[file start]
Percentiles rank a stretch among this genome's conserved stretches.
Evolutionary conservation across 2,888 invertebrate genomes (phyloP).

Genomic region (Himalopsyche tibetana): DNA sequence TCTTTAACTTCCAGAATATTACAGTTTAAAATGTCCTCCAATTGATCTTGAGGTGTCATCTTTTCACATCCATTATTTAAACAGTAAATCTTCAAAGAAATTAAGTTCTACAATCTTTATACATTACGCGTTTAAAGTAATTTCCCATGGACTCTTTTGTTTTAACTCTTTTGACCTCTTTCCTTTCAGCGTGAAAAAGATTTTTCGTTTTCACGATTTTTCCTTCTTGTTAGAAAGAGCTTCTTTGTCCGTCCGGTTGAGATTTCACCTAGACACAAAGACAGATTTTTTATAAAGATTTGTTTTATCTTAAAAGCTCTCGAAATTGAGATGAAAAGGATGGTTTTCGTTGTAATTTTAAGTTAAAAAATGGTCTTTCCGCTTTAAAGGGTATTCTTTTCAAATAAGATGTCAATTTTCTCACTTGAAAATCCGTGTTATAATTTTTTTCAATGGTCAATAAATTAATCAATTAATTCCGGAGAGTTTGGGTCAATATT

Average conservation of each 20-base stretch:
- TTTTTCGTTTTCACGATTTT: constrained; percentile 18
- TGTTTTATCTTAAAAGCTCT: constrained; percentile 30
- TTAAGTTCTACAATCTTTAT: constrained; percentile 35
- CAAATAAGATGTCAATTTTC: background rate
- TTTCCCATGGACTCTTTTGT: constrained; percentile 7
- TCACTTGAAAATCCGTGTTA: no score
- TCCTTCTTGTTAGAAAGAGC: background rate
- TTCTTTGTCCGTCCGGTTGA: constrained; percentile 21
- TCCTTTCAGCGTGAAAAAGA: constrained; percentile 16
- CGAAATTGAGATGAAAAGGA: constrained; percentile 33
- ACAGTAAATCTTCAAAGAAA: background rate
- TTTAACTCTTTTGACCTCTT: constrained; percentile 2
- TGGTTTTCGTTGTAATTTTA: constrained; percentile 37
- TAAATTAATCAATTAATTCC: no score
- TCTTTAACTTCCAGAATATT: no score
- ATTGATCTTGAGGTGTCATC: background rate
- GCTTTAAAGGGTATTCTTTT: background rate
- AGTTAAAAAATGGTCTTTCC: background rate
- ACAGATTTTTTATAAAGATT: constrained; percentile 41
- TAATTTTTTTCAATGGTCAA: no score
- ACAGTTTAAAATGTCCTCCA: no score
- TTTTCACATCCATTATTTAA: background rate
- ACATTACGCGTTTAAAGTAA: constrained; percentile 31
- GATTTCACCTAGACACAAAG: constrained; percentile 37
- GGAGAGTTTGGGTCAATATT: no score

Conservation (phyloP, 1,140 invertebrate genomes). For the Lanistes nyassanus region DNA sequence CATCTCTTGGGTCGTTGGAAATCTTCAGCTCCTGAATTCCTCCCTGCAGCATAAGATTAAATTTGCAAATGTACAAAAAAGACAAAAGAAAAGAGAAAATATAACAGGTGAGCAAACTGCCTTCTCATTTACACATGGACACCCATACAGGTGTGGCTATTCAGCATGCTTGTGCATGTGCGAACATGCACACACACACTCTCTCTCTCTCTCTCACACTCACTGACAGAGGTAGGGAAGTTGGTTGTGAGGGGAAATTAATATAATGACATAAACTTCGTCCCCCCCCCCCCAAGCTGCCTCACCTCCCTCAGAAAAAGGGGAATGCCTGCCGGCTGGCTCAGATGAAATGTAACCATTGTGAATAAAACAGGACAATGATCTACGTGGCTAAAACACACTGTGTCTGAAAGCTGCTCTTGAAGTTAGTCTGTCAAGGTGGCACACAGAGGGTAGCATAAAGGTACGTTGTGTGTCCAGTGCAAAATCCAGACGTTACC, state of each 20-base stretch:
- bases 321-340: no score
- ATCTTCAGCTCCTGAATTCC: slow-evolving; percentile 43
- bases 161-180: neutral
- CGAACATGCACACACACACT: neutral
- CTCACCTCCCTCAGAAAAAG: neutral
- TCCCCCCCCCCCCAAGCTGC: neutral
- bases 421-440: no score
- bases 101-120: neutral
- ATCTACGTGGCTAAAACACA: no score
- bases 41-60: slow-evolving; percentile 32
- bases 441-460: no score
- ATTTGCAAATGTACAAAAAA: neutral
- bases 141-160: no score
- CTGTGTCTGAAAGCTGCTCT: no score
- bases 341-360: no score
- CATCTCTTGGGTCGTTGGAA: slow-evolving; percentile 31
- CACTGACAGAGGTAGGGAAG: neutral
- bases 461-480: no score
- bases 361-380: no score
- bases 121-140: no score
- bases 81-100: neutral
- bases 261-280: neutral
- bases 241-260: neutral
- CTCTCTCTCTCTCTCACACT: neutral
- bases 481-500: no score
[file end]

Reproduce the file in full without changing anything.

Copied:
Percentiles rank a stretch among this genome's conserved stretches.
Evolutionary conservation across 2,888 invertebrate genomes (phyloP).

Genomic region (Himalopsyche tibetana): DNA sequence TCTTTAACTTCCAGAATATTACAGTTTAAAATGTCCTCCAATTGATCTTGAGGTGTCATCTTTTCACATCCATTATTTAAACAGTAAATCTTCAAAGAAATTAAGTTCTACAATCTTTATACATTACGCGTTTAAAGTAATTTCCCATGGACTCTTTTGTTTTAACTCTTTTGACCTCTTTCCTTTCAGCGTGAAAAAGATTTTTCGTTTTCACGATTTTTCCTTCTTGTTAGAAAGAGCTTCTTTGTCCGTCCGGTTGAGATTTCACCTAGACACAAAGACAGATTTTTTATAAAGATTTGTTTTATCTTAAAAGCTCTCGAAATTGAGATGAAAAGGATGGTTTTCGTTGTAATTTTAAGTTAAAAAATGGTCTTTCCGCTTTAAAGGGTATTCTTTTCAAATAAGATGTCAATTTTCTCACTTGAAAATCCGTGTTATAATTTTTTTCAATGGTCAATAAATTAATCAATTAATTCCGGAGAGTTTGGGTCAATATT

Average conservation of each 20-base stretch:
- TTTTTCGTTTTCACGATTTT: constrained; percentile 18
- TGTTTTATCTTAAAAGCTCT: constrained; percentile 30
- TTAAGTTCTACAATCTTTAT: constrained; percentile 35
- CAAATAAGATGTCAATTTTC: background rate
- TTTCCCATGGACTCTTTTGT: constrained; percentile 7
- TCACTTGAAAATCCGTGTTA: no score
- TCCTTCTTGTTAGAAAGAGC: background rate
- TTCTTTGTCCGTCCGGTTGA: constrained; percentile 21
- TCCTTTCAGCGTGAAAAAGA: constrained; percentile 16
- CGAAATTGAGATGAAAAGGA: constrained; percentile 33
- ACAGTAAATCTTCAAAGAAA: background rate
- TTTAACTCTTTTGACCTCTT: constrained; percentile 2
- TGGTTTTCGTTGTAATTTTA: constrained; percentile 37
- TAAATTAATCAATTAATTCC: no score
- TCTTTAACTTCCAGAATATT: no score
- ATTGATCTTGAGGTGTCATC: background rate
- GCTTTAAAGGGTATTCTTTT: background rate
- AGTTAAAAAATGGTCTTTCC: background rate
- ACAGATTTTTTATAAAGATT: constrained; percentile 41
- TAATTTTTTTCAATGGTCAA: no score
- ACAGTTTAAAATGTCCTCCA: no score
- TTTTCACATCCATTATTTAA: background rate
- ACATTACGCGTTTAAAGTAA: constrained; percentile 31
- GATTTCACCTAGACACAAAG: constrained; percentile 37
- GGAGAGTTTGGGTCAATATT: no score

Conservation (phyloP, 1,140 invertebrate genomes). For the Lanistes nyassanus region DNA sequence CATCTCTTGGGTCGTTGGAAATCTTCAGCTCCTGAATTCCTCCCTGCAGCATAAGATTAAATTTGCAAATGTACAAAAAAGACAAAAGAAAAGAGAAAATATAACAGGTGAGCAAACTGCCTTCTCATTTACACATGGACACCCATACAGGTGTGGCTATTCAGCATGCTTGTGCATGTGCGAACATGCACACACACACTCTCTCTCTCTCTCTCACACTCACTGACAGAGGTAGGGAAGTTGGTTGTGAGGGGAAATTAATATAATGACATAAACTTCGTCCCCCCCCCCCCAAGCTGCCTCACCTCCCTCAGAAAAAGGGGAATGCCTGCCGGCTGGCTCAGATGAAATGTAACCATTGTGAATAAAACAGGACAATGATCTACGTGGCTAAAACACACTGTGTCTGAAAGCTGCTCTTGAAGTTAGTCTGTCAAGGTGGCACACAGAGGGTAGCATAAAGGTACGTTGTGTGTCCAGTGCAAAATCCAGACGTTACC, state of each 20-base stretch:
- bases 321-340: no score
- ATCTTCAGCTCCTGAATTCC: slow-evolving; percentile 43
- bases 161-180: neutral
- CGAACATGCACACACACACT: neutral
- CTCACCTCCCTCAGAAAAAG: neutral
- TCCCCCCCCCCCCAAGCTGC: neutral
- bases 421-440: no score
- bases 101-120: neutral
- ATCTACGTGGCTAAAACACA: no score
- bases 41-60: slow-evolving; percentile 32
- bases 441-460: no score
- ATTTGCAAATGTACAAAAAA: neutral
- bases 141-160: no score
- CTGTGTCTGAAAGCTGCTCT: no score
- bases 341-360: no score
- CATCTCTTGGGTCGTTGGAA: slow-evolving; percentile 31
- CACTGACAGAGGTAGGGAAG: neutral
- bases 461-480: no score
- bases 361-380: no score
- bases 121-140: no score
- bases 81-100: neutral
- bases 261-280: neutral
- bases 241-260: neutral
- CTCTCTCTCTCTCTCACACT: neutral
- bases 481-500: no score